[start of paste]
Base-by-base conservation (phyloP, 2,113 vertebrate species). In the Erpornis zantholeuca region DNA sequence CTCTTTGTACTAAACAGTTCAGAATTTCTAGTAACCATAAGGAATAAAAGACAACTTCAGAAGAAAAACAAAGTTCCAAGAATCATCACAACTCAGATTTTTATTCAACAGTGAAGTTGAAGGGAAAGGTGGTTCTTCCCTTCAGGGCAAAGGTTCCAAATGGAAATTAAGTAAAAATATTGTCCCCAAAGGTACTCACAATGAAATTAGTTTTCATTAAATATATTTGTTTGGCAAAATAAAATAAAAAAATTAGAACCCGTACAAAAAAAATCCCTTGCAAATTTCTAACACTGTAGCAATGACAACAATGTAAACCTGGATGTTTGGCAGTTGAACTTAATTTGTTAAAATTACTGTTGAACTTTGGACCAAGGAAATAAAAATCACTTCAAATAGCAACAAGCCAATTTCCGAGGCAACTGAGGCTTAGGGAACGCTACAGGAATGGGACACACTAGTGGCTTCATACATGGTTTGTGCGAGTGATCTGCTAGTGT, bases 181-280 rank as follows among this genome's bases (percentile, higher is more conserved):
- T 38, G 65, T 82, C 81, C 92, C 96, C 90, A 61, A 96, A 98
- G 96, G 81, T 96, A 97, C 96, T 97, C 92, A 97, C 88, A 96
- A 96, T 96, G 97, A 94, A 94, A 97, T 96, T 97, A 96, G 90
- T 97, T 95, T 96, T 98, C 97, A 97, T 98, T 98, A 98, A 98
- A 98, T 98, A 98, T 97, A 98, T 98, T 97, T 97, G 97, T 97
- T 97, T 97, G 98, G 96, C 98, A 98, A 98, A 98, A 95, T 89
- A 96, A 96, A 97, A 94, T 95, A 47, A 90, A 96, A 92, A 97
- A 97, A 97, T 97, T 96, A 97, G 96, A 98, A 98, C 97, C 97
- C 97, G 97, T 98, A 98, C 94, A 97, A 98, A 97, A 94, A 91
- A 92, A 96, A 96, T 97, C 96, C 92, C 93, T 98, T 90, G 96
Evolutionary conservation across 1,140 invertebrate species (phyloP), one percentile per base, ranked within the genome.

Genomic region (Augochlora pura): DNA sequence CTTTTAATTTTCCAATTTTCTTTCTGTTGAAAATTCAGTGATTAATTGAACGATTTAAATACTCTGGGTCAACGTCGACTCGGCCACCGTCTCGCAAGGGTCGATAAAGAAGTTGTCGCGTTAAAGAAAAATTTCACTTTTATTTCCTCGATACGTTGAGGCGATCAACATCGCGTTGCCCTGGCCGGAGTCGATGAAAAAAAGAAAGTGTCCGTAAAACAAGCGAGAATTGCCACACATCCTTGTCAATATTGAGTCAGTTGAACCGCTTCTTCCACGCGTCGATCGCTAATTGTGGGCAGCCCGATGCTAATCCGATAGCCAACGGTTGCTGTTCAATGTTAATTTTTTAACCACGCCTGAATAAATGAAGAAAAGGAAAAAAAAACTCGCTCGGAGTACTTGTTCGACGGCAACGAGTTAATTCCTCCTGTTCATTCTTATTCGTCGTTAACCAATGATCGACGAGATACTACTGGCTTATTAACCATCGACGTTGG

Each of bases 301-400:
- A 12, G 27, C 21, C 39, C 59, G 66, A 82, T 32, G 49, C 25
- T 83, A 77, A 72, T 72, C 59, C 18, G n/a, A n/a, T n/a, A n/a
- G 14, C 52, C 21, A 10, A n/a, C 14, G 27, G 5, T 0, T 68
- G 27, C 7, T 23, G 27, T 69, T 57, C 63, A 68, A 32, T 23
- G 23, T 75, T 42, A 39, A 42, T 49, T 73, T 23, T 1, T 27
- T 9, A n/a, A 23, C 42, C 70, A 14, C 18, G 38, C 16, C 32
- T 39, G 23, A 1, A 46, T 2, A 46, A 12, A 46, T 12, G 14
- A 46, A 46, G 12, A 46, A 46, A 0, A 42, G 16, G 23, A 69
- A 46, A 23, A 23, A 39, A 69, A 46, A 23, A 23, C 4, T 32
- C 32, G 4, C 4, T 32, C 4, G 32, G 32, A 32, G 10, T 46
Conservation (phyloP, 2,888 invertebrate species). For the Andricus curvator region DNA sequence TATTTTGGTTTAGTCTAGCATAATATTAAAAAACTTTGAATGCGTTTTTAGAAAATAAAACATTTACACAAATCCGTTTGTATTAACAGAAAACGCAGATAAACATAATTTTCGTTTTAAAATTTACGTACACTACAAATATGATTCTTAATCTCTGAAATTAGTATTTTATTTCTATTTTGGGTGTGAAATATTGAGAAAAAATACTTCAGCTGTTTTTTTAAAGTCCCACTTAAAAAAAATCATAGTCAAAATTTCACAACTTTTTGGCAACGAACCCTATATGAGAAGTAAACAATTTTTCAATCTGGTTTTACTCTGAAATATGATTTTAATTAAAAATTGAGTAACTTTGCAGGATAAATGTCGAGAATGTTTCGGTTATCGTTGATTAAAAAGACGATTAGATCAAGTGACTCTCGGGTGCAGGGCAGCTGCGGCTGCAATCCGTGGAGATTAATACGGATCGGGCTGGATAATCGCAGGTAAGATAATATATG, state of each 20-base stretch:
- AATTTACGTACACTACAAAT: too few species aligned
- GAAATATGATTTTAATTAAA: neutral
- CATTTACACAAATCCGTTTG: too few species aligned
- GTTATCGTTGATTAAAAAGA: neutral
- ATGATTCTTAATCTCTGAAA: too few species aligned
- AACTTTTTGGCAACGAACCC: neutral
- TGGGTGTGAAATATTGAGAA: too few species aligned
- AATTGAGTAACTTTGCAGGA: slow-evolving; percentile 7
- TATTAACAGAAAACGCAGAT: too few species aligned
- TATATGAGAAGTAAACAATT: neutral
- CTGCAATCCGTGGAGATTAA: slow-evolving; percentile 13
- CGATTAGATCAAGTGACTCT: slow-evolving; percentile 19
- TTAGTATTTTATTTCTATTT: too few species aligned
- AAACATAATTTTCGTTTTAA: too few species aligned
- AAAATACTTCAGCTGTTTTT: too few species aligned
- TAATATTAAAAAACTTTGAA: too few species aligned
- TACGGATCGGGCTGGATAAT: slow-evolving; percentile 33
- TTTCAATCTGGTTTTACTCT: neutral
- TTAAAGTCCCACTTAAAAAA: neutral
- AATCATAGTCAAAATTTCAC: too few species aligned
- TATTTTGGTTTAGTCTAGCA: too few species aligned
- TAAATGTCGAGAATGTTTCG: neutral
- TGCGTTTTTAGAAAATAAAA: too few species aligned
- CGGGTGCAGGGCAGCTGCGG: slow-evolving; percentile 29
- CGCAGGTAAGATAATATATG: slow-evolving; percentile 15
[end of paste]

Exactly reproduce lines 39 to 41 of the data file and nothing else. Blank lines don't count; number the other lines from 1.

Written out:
- AAACATAATTTTCGTTTTAA: too few species aligned
- AAAATACTTCAGCTGTTTTT: too few species aligned
- TAATATTAAAAAACTTTGAA: too few species aligned